Christ the King

Christ the King Year A

The title of today’s parable, namely the parable of the last judgement fails to fully grasp what is at stake. Firstly, the judicial metaphor is only one of several metaphors at work here. Secondly, the impression is that the parable will only be of relevance in a dim and distant future. Jesus speaks this parable not for people at the end of time but for people here and now, such as you and me. There is much repetition in this parable to alert us to the fact that what we do here and now while living with those around us has consequences. 

The two dialogues in the parable result in Jesus being associated four times with the hungry, the thirsty, foreigners, the naked, the sick or those in prison. Of all the people in the world surrounding us, Jesus is first to be found among those in need and importantly also among us when we are in need. Isn’t it strange that Jesus so closely identifies with us in our weaknesses rather than our achievements? Jesus even identifies with us when we go badly wrong and land ourselves in prison. The mention of prison suggests some guilt, and yet prisoners are among the privileged group with whom Jesus also identifies. The judgement of which Jesus speaks in this parable is nothing like human justice. 

In this parable, as through his ministry to the poor and the oppressed, Jesus reveals God’s interest in the least in this world. Many of us will recognise that when we were at rock bottom at various points in our lives, somehow we pulled through – by experiencing the closeness of the Lord both directly and indirectly through others.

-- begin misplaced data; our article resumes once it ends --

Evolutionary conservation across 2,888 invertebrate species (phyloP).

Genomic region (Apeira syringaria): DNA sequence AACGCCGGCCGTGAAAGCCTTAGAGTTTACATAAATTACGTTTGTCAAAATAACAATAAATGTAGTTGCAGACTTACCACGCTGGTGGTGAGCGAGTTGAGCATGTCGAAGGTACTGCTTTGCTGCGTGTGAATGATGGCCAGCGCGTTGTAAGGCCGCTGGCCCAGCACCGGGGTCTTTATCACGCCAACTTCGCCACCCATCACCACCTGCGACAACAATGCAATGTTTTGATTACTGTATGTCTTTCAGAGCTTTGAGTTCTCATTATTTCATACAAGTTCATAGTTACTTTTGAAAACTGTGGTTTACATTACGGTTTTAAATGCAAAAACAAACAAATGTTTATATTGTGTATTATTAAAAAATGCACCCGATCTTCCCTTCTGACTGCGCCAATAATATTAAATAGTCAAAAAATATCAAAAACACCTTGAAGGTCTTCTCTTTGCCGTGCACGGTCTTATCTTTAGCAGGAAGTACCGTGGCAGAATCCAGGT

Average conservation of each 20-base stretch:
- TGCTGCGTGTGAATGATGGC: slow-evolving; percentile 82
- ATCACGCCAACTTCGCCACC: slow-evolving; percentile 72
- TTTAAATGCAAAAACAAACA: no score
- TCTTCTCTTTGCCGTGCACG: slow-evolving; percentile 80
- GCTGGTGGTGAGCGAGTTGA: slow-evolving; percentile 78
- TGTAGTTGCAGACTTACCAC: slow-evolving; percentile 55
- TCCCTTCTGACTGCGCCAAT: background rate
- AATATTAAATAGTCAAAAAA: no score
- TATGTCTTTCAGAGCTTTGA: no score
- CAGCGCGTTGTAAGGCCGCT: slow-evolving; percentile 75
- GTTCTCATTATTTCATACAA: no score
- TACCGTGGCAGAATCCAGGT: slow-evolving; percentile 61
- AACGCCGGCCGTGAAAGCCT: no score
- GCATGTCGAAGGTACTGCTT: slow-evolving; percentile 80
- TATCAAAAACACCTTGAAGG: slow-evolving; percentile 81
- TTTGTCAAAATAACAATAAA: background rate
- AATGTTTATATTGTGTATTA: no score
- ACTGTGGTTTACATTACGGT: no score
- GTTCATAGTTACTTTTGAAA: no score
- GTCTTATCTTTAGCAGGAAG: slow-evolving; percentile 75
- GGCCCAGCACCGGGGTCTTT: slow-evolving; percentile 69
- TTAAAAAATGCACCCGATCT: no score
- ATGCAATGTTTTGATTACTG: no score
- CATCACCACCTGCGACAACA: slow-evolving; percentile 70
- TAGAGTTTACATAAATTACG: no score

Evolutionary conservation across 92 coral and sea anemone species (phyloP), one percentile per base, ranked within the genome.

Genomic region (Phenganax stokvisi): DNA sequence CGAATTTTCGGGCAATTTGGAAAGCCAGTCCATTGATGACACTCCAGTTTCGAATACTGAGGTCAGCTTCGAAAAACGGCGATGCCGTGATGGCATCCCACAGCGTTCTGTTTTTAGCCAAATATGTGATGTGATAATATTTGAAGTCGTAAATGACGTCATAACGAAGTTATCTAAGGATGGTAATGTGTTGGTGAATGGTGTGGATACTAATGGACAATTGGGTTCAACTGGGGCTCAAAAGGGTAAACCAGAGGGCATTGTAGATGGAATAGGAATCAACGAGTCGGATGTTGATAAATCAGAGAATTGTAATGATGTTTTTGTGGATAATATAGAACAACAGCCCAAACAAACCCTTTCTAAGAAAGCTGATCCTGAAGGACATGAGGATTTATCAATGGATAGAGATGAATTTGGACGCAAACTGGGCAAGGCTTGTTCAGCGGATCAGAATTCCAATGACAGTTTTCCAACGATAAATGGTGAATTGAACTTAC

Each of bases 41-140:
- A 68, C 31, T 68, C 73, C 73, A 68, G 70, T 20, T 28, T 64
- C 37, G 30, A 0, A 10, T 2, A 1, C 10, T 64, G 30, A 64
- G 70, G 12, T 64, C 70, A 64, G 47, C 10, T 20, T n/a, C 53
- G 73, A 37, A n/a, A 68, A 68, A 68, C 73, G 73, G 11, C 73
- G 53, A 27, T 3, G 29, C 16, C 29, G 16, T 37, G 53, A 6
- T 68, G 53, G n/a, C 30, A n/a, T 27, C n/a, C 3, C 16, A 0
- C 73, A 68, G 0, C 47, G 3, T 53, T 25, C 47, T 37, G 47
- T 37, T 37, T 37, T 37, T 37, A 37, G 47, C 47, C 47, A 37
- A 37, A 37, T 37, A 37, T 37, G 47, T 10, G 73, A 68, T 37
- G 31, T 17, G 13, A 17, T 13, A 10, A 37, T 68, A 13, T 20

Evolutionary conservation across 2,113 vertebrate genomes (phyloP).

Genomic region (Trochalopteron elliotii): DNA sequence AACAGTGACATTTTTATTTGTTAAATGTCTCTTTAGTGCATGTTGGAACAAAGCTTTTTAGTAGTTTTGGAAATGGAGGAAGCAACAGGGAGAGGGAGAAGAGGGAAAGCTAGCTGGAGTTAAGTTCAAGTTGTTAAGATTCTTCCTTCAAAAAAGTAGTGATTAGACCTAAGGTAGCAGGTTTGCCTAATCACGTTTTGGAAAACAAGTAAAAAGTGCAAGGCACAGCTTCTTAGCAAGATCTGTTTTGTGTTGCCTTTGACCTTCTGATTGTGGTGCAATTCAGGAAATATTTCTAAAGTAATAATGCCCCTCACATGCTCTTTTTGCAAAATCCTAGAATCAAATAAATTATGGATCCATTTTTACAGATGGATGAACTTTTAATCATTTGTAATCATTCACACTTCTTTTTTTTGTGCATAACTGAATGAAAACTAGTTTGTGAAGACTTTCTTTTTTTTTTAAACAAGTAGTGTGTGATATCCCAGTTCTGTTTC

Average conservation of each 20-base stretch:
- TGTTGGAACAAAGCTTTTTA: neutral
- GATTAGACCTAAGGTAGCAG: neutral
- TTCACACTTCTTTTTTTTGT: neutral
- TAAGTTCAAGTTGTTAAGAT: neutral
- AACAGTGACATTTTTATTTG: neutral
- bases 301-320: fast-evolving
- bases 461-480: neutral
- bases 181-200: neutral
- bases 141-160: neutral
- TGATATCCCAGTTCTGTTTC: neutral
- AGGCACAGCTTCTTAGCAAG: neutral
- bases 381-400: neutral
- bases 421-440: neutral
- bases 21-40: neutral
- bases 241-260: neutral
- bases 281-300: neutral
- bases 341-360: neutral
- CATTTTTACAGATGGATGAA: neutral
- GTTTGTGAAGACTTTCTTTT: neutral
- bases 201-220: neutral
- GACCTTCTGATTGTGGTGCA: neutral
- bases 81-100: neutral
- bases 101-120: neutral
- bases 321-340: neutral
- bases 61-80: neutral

Jesus employs the metaphor of the shepherd to speak of his role with the sheep. This metaphor when used for the divine evokes God’s great care for his sheep, his seeking the lost and binding the wounds of the sick. This complements the repeated association of Jesus with the weak and oppressed, since Jesus as Shepherd now models the positive behaviour of care towards those in need. 

When we return to the repeated situation of which Jesus speaks – being hungry, thirsty, a foreigner, naked, sick or in prison – we find Jesus associating with those down on their luck, but also modelling the response of loving care towards them. Christ is at either side of every encounter enabling both the giving and the receiving of love and so enter into the dynamic of eternal life. 

God’s intended desire from the beginning of creation is to welcome us into the kingdom as shown in the first words spoken by the king in the parable: “Come, you that are blessed by my Father, inherit the kingdom prepared for you from the foundation of the world.” Let us recognise Christ’s closeness in our weakness. So we will be able to imitate Christ in coming close to those in need around us. 

An excellent way for us to remember this double association with Christ, in both receiving and giving Christ’s love, is the prayer which Saint Patrick has given us: Christ be with me, Christ before me, Christ behind me, Christ in me, Christ beneath me, Christ above me, Christ on my right, Christ on my left, Christ when I lie down, Christ when I sit down, Christ when I arise, Christ in the heart of everyone who thinks of me, Christ in the mouth of everyone who speaks of me, Christ in every eye that sees me, Christ in every ear that hears me. I arise today. 

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